A CALM CONFIDENCE FOR HAUTE HORLOGERIE

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The Jewellery Editor, Maria Doulton visits the 21st edition of the Salon International de la Haute Horlogerie in Geneva.

Optimism prevailed at the 2012 Salon International de la Haute Horlogerie, despite macroeconomic uncertainties, supply constraints & potential slowdown in Asia.

The atmosphere at 2012’s Salon International de la Haute Horlogerie (SIHH) marked that of calm confidence. 2011 proved to be an outstanding year for Swiss watchmaking – culminating in a new record for exports – yet executives remained mindful of macroeconomic uncertainties, supply constraints and a potential slowdown in Asia.

“We are quite optimistic for 2012,” confirmed Jean-Daniel Pasche, head of the Swiss watch federation, on the eve of the SIHH in Geneva. “Even though the watch industry might not have the same growth rates as the 19-20 per cent increase in watch exports seen in 2011.”


“Brands are worried about Europe, it’s not like buying milk. If things are bad, people stop buying watches.”


“Brands are worried about Europe,” he continued to Reuters. “It’s not like buying milk. If things are bad, people stop buying watches. Risks this year are the economic situation in Europe, U.S. austerity measures and the strong Swiss franc, but we expect the watch fairs to confirm the sector’s resilience.”

Despite being faced with a challenging landscape, brands remained optimistic about the coming twelve months. Vacheron Constantin claims it sold out its planned 2012 output of 19,000 timepieces in the first two days of the fair. CEO Juan-Carlos Torres remained positive that it will be another good year for the brand and does not believe China is likely to experience a sharp slowdown.

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Cartier’s Grand Complication Skeleton Pocket Watch

Officine Panerai shared its aggressive plans for expansion, revealing it will open fifteen new boutiques in the coming twelve months and will begin building a new factory in Neuchatel in March, which could increase its production staff from 130 to near 300. Fellow Richemont producer IWC will invest 50 million Swiss francs to add 25,000 square metres to its production site in Schaffhausen, as it struggles to keep up with demand.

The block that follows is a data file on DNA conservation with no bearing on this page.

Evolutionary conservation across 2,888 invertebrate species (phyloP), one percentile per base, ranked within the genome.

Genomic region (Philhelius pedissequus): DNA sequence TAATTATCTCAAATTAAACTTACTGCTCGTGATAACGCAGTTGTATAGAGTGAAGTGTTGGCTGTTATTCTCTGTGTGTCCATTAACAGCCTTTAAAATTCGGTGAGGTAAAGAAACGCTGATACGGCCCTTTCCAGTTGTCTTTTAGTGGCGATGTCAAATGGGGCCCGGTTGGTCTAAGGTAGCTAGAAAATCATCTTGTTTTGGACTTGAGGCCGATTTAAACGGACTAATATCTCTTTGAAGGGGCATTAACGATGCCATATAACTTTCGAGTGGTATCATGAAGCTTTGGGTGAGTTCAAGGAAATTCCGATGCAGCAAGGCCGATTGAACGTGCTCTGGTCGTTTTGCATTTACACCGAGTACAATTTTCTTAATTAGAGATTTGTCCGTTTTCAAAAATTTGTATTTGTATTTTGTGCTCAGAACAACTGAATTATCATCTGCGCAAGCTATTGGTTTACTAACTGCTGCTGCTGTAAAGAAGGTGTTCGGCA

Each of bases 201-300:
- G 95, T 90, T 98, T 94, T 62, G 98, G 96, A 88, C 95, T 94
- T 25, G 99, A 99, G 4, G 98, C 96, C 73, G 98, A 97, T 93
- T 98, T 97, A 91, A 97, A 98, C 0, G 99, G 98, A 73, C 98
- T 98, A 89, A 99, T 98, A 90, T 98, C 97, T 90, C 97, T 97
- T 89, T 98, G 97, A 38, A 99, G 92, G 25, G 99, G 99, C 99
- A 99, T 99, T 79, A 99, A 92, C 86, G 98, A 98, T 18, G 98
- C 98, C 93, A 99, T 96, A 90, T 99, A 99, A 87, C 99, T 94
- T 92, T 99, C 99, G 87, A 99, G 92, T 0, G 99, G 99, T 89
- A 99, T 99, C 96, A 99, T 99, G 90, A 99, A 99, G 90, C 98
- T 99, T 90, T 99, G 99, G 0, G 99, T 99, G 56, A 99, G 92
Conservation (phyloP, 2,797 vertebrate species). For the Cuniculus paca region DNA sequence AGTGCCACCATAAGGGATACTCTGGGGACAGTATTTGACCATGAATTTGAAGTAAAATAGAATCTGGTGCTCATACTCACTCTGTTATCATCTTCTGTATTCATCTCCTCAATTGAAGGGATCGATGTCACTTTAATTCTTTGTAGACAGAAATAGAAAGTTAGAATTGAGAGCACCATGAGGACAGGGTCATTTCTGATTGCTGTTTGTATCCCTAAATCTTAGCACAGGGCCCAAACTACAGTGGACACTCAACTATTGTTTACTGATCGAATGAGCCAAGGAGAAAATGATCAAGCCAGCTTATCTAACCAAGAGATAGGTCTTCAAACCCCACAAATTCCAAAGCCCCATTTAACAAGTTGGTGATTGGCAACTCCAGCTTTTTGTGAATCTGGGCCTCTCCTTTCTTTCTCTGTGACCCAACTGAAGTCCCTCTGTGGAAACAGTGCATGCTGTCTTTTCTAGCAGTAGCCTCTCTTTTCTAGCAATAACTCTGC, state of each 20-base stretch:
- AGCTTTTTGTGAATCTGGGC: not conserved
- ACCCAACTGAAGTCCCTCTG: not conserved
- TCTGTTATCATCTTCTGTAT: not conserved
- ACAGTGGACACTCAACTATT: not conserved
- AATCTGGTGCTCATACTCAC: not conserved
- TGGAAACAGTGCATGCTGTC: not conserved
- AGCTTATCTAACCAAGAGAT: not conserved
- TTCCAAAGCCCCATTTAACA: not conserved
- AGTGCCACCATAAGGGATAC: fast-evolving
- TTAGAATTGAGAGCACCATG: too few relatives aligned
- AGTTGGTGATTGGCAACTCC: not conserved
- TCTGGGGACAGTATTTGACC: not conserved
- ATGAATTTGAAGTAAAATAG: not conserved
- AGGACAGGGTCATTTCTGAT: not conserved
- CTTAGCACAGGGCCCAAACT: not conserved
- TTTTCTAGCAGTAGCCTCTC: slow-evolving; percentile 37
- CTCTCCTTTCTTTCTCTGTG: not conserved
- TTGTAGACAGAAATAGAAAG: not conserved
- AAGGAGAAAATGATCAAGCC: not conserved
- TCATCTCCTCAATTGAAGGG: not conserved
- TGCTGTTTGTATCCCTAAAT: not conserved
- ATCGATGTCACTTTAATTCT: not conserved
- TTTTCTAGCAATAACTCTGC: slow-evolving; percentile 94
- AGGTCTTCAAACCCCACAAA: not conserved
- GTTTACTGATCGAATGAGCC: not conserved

Many conversations were driven by Swatch Group’s decision to reduce supply of components to competitors. Overall industry growth is expected to slow as brands seek alternative suppliers or develop capabilities in-house, but even then executives championed positivity. Many CEO’s were quick to acknowledge the need for unique products – and therefore unique components – in a quest to remain innovative and competitive.


“CEO’s were quick to acknowledge the need for unique products – and therefore components – in a quest to remain competitive.”


Such attitudes were convincingly reflected in the pieces on display. Wallpaper suggested that brands were embracing their invention and artistry to keep ahead of the game, following last year’s exhibition of play it safe, sure-to-sell looks. “Time after time we were shown some of the most creative watch designs in years,” they quipped in their wrap-up.

“Complications – those very technical watch additions such as tourbillons and minute repeaters – became a familiar motif as brands like Jaeger-LeCoultre and Van Cleef & Arpels sought to display their technical know-how. Compelling decorative techniques – enamelling, straw marquetry, tessellation and stone setting – were also popular themes.”

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Richard Mille’s Avenger Vertical Tourbillon concept watch

A sure sign that one of the world’s oldest luxury crafts has moved firmly into the 21st, was Richard Mille’s ground-breaking digital 3D display. Visitors watched giant digital watch dials linger in the air, rotating slowly to allow for a detailed view of inner and outer workings. Something that is sure to be repeated both at Baselworld and next year’s SIHH.

If the SIHH does indeed set the tone for the coming year in Haute Horlogerie, 2012 will champion innovation and creative strategic thinking. Change is upon us – dominant markets are changing, supply structures are changing and the landscape is, at the very least, challenging.

But for those that are game, this exciting environment paves the way for products that are truly unique, where design will be driven by the greatest of luxuries; creativity.


To further investigate Timepieces on Luxury Society, we invite your to explore the related materials as follows:

5 Minutes With … Jean-Claude Biver, Hublot
Fondation de la Haute Horlogerie Leverages Film to Fight Counterfeiting
Spotlight: Pierre Dubois, CEO & Founder, Pierre DeRoche
Baselworld Mirrors Changing Landscape of Watches Sector


© Luxury Society, A Calm Confidence for Haute Horlogerie, 30 January 2012, by Sophie Duran.


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